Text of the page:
Terry Hunter is having a helluva week.

The well-known house music deejay, one of Chicago’s famed “Chosen Few,” just got back from a gig in Naples, Italy, worked in his west suburban studio for a bit, and then flew out to Los Angeles to celebrate Grammy weekend.

He’s understandably excited. And why wouldn’t he be? He’s one-fourth of the all-Chicago formula that created Jennifer Hudson’s Grammy-nominated house music hit “It’s Your World,” featuring R. Kelly and also produced by fellow Chosen Few DJ and record label executive Wayne Williams. The song has tough competition in the Best R&B Vocal Performance category, but Hunter is hoping for the best given that his song is up against cuts by Beyonce, Ledisi, Usher and Chris Brown.

adrienne samuels gibbs

Chicago House DJ Terry Hunter has tough competition — Beyonce, Usher and Ledisi — for this Sunday.s Grammys.

“C’mon Bey,” jokes Hunter, 44, while sitting in his studio and reviewing a promo reel of his turn in the French house music flick “Eden.” He references Beyonce’s seemingly annual sweep of all things music. “You already cleaned up!”

But all jokes aside, Hunter’s song could be a Chi-town anthem. Or at least it ought to be. It’s all about empowerment.

“This record is sooooo Chicago,” says Hunter. “Chicago artists, Chicago producers, Chicago writers. I’m rooting for the home team.”

[Listen to “It’s Your World” below, and then scroll down for the rest of the story. In fact, the song is a good soundtrack for this here story.]

 

As a member of the Chosen Few, Hunter is one of those DJs largely responsible for the house music sound that grew up to be categorized as techno, trance, jungle, EDM and any number of names given worldwide for different kinds of that densely rhythmic music with Chicago roots. In the world of house, he’s a certified superstar. People ask for his autograph. And that movie “Eden,” currently making the rounds at various film festivals, is based in part on a real encounter (and DJ mentorship relationship) between himself and the brother of filmmaker Mia Hansen-Løve.

[Trailer below for the film, but scroll down for the rest of the story on DJ Terry Hunter.]

 

Hunter also produced two remixes on the recent release “Aretha Franklin Sings the Great Diva Classics.” Working directly for Sony music impresario Clive Davis was harrowing, says Hunter, especially given that, shortly before the due date, all his work on the songs was lost because of a massive flood in his west suburban town. His basement studio, which included masters for all his music, original tapes of his early work and his collection of thousands of vinyl albums, was waterlogged. Even the backups to the backups were destroyed in nine feet of water. Thank goodness the dog, an enormous cane corso, got out.

“They really pushed me,” says Hunter of working with Williams, head of A&R for RCA Records, and Davis, who is the chief creative officer of Sony Music. But there were other lessons learned as well.

“After that I’d said I’d never record in a basement again,” says Hunter, seated in the captain’s chair in new digs on the third floor of his tasteful, massive house. The flooding coincided with the death of a close family member, a harrowing hospital stay and a difficult overseas gig that pretty much started at the close of the funeral. He turns his attention to a gaggle of colorful African ciclids darting about a square tank, and shakes off those uncomfortable memories. “This will be my first time at the Grammys. We’ll be suited and booted, wearing custom pieces from Indonesia or maybe Giorgio Armani.”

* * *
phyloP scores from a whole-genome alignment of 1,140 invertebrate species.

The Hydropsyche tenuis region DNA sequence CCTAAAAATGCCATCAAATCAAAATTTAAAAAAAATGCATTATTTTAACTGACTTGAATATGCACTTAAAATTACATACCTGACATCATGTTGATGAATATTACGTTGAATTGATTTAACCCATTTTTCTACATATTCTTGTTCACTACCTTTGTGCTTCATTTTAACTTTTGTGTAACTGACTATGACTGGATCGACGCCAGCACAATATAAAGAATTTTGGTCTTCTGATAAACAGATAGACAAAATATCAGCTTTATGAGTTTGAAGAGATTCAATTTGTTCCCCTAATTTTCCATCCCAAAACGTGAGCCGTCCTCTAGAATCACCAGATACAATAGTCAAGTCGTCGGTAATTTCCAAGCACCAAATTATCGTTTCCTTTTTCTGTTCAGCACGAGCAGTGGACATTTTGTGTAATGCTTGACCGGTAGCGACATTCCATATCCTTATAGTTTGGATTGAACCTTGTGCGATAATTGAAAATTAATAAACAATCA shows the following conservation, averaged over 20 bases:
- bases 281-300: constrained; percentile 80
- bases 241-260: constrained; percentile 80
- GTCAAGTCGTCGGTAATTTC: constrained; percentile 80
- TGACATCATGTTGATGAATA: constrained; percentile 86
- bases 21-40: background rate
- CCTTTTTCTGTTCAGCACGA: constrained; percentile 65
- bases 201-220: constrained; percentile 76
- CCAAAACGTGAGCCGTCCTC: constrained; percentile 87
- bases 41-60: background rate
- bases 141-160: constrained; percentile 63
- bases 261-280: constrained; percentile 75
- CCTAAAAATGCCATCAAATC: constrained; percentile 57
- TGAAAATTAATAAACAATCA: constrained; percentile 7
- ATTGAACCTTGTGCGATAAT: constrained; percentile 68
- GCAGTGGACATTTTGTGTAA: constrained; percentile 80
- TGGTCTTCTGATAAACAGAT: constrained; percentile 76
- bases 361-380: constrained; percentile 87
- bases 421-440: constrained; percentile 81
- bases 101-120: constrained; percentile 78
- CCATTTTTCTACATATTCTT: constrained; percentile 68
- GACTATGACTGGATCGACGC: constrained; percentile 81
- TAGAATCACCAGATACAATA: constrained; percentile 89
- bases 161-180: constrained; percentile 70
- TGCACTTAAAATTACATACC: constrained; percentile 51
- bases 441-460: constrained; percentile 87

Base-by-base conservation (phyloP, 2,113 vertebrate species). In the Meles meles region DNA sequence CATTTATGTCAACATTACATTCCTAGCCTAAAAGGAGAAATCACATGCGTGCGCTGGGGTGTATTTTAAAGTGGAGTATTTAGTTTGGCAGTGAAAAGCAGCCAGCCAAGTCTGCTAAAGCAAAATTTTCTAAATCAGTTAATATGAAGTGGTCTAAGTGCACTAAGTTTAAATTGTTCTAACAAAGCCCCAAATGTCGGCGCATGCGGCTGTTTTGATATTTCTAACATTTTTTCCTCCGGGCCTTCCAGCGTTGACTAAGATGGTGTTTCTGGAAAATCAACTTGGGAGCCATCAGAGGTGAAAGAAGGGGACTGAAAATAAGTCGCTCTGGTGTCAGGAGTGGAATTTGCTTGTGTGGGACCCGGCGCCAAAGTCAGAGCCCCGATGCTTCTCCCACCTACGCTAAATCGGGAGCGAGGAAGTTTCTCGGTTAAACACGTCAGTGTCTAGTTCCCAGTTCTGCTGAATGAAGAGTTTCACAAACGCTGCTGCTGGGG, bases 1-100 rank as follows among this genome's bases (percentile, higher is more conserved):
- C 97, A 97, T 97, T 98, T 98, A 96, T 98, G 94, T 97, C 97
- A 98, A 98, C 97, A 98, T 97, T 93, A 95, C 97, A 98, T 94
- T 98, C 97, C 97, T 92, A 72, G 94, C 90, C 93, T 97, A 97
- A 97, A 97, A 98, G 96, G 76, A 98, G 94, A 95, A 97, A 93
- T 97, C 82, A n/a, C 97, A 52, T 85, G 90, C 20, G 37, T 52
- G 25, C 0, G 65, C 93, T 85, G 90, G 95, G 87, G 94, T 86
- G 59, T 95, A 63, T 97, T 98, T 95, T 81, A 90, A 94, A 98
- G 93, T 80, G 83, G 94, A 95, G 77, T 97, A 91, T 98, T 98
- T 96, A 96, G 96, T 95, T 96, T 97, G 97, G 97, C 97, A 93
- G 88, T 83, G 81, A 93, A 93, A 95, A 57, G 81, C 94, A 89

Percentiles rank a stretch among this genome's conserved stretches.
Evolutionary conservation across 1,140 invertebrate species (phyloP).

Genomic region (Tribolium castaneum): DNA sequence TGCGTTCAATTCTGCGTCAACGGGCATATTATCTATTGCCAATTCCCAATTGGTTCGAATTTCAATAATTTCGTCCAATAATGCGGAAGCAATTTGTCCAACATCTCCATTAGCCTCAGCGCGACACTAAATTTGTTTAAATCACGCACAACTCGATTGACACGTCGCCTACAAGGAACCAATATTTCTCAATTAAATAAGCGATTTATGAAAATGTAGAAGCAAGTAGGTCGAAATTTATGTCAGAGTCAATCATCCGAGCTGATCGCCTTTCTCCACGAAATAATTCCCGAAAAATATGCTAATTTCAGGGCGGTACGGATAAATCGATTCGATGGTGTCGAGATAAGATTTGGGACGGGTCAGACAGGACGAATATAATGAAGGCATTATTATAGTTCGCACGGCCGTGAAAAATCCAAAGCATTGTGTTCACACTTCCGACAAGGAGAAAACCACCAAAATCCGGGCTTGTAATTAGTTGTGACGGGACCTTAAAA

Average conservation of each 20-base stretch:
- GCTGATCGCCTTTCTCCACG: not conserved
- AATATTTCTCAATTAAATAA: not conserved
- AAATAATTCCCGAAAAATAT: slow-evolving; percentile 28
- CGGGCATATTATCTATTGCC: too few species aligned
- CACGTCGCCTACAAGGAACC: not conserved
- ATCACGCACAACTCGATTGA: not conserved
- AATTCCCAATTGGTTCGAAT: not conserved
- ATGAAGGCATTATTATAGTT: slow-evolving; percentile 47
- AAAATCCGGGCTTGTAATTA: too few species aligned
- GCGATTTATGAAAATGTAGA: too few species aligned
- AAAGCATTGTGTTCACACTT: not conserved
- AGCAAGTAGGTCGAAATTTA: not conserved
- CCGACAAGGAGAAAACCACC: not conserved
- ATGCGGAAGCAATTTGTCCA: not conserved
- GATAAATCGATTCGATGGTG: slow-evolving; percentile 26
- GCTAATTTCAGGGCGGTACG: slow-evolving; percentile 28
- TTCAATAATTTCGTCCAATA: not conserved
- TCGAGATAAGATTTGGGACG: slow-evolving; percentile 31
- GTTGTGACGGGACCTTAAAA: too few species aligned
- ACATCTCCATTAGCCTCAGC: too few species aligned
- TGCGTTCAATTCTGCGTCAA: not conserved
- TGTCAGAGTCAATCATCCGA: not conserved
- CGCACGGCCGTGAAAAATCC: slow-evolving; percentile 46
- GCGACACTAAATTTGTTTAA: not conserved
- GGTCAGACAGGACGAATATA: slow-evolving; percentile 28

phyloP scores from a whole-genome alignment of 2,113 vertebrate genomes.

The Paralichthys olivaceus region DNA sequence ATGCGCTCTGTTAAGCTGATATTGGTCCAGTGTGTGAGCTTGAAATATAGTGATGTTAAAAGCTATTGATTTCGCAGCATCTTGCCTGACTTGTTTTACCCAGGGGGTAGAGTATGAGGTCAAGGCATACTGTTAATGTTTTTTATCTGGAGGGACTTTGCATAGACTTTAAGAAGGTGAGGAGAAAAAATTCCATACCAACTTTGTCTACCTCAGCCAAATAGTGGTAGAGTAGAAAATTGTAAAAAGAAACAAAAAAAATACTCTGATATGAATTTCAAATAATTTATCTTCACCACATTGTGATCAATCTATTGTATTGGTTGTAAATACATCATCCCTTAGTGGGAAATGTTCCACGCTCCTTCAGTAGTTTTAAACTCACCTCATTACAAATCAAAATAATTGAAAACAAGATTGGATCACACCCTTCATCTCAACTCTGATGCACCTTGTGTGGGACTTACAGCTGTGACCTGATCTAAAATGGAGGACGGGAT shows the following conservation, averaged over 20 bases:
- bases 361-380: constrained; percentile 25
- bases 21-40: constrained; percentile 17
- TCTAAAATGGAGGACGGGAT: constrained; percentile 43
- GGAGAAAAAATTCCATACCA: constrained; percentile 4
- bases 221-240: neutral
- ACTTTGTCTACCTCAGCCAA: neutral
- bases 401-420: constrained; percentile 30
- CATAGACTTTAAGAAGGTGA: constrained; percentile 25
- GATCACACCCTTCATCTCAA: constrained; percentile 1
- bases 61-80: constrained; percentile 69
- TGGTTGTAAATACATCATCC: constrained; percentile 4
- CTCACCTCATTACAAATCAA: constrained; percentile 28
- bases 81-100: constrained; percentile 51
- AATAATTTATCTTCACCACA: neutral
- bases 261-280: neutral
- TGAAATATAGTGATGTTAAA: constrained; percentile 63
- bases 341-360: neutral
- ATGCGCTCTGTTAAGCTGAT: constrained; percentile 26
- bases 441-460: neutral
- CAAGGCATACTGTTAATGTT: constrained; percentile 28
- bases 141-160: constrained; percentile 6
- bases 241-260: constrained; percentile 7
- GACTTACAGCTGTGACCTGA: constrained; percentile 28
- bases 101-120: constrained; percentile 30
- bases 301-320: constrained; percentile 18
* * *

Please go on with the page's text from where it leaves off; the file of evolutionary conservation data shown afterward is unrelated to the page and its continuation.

Right now he wears a namesake black T-shirt and jeans. His house is full of friends, business partners or employees. And he stays busy, currently working on a house album with guest stars Estelle, Chantay Savage and Ann Nesby. He’s also putting the final touches on an all-house album with his friend Rob, who the rest of us call R. Kelly.

In fact, “It’s Your World” was originally written for Kelly, but after recording it, some of the A&R people thought Hudson should hear it. And when she did, she loved it. Kelly gave it to her, taking himself out of the central vocal role and guesting on the final track. Hudson sang that song last year before a crowd of around 25,000 at the 24th annual Chosen Few house picnic. (The picnic, which started off a teensy family thing decades ago and now has a worldwide draw, takes place every July on the South Side, in Jackson Park.)

The song showcases the strength of Hudson’s voice and became an instant dance hit last fall, rising instantly to number 12 on Billboard’s top R&B charts after Hudson’s “JHud” album release. Once the Grammy nominations were released, Hunter’s already busy life got busier. People called asking for him to create more Hudson-esque hits. And he responded by saying that particular track was for the home team, but he will work on new music for new people.

And was he planning to be at Davis’ famous, historically difficult-to-get-an-invite pre-Grammy party? Hunter grins like a schoolboy and jokes again. “Will I get into the party?! I gave Clive a hit. Two hits! One with Aretha and the other with Jennifer.”

Adrienne Samuels Gibbs is a writer for the Chicago Sun-Times. She can be reached at agibbs@suntimes.com and on Twitter: @adriennewrites